And you've mentioned the roadmap with the Penta Silicon. What we do is, even if our customers start to think about what it is that they need to deploy in order to satisfy their use cases, we're always innovating with new generations in the MX that are improving the capacity, the performance, and improving the cost-efficiency of that platform substantially that makes it so that it's just not worth, in many use cases, to look at alternative platforms. The Penta Silicon gives us a 300% improvement in performance at half of the power consumption with all of the programmability capabilities that our customers love, built-in encryption, and a whole host of other capabilities that just our customers truly love.

And the last question, I think since you mentioned Jericho, the MX is really in a class of its own when it comes to the inherent programmability and flexibility of that platform. The Jericho platform, Jericho-based platforms, are more competitive with PTX type systems out there. And that's the comparison that I would make. The MX, really from a silicon and a software standpoint, is not one that one could easily, in any way, build using merchant silicon, at least for the time being.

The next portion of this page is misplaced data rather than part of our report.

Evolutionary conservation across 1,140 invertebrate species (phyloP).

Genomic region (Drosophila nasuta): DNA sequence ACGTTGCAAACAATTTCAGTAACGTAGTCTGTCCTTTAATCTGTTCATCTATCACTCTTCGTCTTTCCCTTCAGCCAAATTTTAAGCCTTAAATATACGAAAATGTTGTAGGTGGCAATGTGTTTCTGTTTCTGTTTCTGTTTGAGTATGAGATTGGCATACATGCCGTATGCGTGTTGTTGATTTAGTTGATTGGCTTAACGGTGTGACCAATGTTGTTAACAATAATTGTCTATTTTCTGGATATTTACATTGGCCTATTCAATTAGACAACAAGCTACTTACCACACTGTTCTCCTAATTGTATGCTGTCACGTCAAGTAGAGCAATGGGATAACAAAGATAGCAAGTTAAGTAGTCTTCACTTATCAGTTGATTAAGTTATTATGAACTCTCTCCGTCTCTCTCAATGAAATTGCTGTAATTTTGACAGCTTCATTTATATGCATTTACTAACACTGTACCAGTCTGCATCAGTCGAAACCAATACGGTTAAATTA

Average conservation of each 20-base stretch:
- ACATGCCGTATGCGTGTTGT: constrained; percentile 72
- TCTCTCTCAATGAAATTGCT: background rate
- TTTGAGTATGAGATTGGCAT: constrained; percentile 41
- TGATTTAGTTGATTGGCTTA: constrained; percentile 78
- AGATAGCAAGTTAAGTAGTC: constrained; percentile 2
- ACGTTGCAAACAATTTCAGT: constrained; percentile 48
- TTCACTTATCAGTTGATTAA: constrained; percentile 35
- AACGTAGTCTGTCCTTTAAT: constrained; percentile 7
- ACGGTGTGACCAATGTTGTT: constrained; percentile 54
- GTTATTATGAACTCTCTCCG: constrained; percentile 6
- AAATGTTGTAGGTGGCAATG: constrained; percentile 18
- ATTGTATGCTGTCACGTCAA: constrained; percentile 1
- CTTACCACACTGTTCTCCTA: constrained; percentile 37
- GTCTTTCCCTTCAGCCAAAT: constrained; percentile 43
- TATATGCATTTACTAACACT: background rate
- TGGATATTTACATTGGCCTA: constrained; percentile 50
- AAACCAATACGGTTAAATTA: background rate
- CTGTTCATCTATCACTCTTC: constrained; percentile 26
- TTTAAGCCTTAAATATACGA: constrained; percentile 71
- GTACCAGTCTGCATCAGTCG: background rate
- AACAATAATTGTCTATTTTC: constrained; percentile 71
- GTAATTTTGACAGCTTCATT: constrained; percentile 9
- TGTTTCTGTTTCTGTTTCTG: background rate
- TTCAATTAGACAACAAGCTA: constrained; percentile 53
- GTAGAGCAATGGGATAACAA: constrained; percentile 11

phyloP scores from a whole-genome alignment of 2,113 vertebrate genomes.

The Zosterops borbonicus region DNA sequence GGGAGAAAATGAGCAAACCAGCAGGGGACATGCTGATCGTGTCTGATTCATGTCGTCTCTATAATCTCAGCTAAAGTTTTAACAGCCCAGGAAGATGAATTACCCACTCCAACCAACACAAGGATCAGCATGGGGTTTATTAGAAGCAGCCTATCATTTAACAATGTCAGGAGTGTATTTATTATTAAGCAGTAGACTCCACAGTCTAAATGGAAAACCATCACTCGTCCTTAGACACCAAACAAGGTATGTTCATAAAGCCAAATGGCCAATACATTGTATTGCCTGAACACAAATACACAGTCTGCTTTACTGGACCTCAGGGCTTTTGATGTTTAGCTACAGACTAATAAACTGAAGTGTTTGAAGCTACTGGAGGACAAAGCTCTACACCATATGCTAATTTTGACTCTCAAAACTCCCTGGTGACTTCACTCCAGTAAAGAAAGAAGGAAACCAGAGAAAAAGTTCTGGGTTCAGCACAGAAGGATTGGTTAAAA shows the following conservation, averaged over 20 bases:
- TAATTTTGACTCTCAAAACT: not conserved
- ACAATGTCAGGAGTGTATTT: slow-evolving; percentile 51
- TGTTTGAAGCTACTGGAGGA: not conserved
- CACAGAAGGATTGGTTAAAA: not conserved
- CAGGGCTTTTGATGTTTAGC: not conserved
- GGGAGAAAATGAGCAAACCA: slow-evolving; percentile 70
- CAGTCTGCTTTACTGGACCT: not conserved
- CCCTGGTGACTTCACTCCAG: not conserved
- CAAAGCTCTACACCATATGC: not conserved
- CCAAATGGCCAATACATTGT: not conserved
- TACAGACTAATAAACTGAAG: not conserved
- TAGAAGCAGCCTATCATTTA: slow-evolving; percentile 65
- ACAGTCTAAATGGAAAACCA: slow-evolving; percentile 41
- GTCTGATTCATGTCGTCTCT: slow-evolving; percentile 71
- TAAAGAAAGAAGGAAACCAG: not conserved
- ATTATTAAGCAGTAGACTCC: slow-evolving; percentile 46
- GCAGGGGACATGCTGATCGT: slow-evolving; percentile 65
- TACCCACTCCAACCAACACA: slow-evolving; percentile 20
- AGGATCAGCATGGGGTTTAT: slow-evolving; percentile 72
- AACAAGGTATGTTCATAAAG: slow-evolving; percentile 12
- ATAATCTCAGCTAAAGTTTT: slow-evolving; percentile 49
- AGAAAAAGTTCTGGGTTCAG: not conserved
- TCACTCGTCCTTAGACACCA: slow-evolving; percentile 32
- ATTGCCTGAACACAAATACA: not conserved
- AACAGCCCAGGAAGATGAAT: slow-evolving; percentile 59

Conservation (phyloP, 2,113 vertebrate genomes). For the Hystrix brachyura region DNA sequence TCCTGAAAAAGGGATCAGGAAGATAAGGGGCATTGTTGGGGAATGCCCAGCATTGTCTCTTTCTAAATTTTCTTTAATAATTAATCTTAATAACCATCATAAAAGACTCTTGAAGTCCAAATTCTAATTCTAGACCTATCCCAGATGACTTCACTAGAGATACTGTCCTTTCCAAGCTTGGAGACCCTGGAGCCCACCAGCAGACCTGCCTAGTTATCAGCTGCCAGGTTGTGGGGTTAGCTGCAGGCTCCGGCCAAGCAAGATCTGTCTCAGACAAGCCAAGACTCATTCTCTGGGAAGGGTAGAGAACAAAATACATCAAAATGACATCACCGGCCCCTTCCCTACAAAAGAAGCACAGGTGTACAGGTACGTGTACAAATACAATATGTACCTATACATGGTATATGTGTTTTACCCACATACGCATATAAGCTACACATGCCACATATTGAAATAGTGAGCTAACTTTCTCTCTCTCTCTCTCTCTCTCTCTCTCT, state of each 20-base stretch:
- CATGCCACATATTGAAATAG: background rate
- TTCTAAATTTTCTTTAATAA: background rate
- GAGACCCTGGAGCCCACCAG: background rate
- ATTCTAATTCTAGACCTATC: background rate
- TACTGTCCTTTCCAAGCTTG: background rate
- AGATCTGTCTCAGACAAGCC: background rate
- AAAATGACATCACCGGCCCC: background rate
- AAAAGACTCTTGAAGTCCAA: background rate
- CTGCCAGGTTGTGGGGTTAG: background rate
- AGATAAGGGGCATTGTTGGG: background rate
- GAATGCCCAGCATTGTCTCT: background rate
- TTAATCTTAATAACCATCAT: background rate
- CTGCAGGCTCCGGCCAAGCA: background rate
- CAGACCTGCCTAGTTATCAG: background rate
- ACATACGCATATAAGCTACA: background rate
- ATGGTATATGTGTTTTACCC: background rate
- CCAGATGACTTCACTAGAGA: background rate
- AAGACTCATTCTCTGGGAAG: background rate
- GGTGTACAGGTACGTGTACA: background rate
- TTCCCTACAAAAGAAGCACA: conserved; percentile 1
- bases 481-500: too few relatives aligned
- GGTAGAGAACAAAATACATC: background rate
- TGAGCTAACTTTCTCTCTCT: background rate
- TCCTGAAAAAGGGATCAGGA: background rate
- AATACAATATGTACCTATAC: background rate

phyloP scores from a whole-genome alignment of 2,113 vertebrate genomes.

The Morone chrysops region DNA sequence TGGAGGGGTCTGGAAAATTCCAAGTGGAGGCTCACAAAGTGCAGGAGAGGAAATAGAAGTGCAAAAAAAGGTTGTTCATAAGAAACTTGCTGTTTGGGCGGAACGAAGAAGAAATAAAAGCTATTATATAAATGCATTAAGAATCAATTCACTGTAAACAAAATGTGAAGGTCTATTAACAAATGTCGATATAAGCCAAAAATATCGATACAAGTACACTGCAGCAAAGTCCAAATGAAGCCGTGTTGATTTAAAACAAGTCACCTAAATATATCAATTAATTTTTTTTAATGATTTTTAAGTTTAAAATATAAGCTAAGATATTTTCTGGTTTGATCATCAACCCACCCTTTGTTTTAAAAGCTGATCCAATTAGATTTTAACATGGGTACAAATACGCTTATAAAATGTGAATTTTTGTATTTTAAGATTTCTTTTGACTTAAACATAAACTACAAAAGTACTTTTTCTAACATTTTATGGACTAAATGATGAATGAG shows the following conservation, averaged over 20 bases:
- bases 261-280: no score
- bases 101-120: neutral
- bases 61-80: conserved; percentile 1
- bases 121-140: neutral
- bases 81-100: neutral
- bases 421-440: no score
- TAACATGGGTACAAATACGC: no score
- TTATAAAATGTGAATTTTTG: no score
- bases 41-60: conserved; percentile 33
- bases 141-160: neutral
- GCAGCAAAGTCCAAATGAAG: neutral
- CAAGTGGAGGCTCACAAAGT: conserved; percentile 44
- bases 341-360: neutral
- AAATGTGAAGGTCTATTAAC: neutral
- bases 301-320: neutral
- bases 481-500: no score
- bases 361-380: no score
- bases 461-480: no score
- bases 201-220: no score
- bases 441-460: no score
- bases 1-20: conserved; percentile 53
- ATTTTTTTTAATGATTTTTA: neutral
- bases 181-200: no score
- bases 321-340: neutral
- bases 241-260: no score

Operator

Our final question is from James Fish from Piper Jaffray. Please go ahead.

James Fish -- Piper Jaffray -- Analyst

Hey, guys. Thanks for squeezing me in here. Actually, most of my questions have been answered and I won't ask the tenth question on the cloud vertical for you. I guess just on the software side, I assume you're going to give more color around what you guys expect that to get longer term. But what were the one-time items this quarter again on the 10% and why should we not expect that 10% level to sort of be maintained as we move forward, as your attach rates of software seem to be doing fairly well?

Rami Rahim -- Director and Chief Executive Officer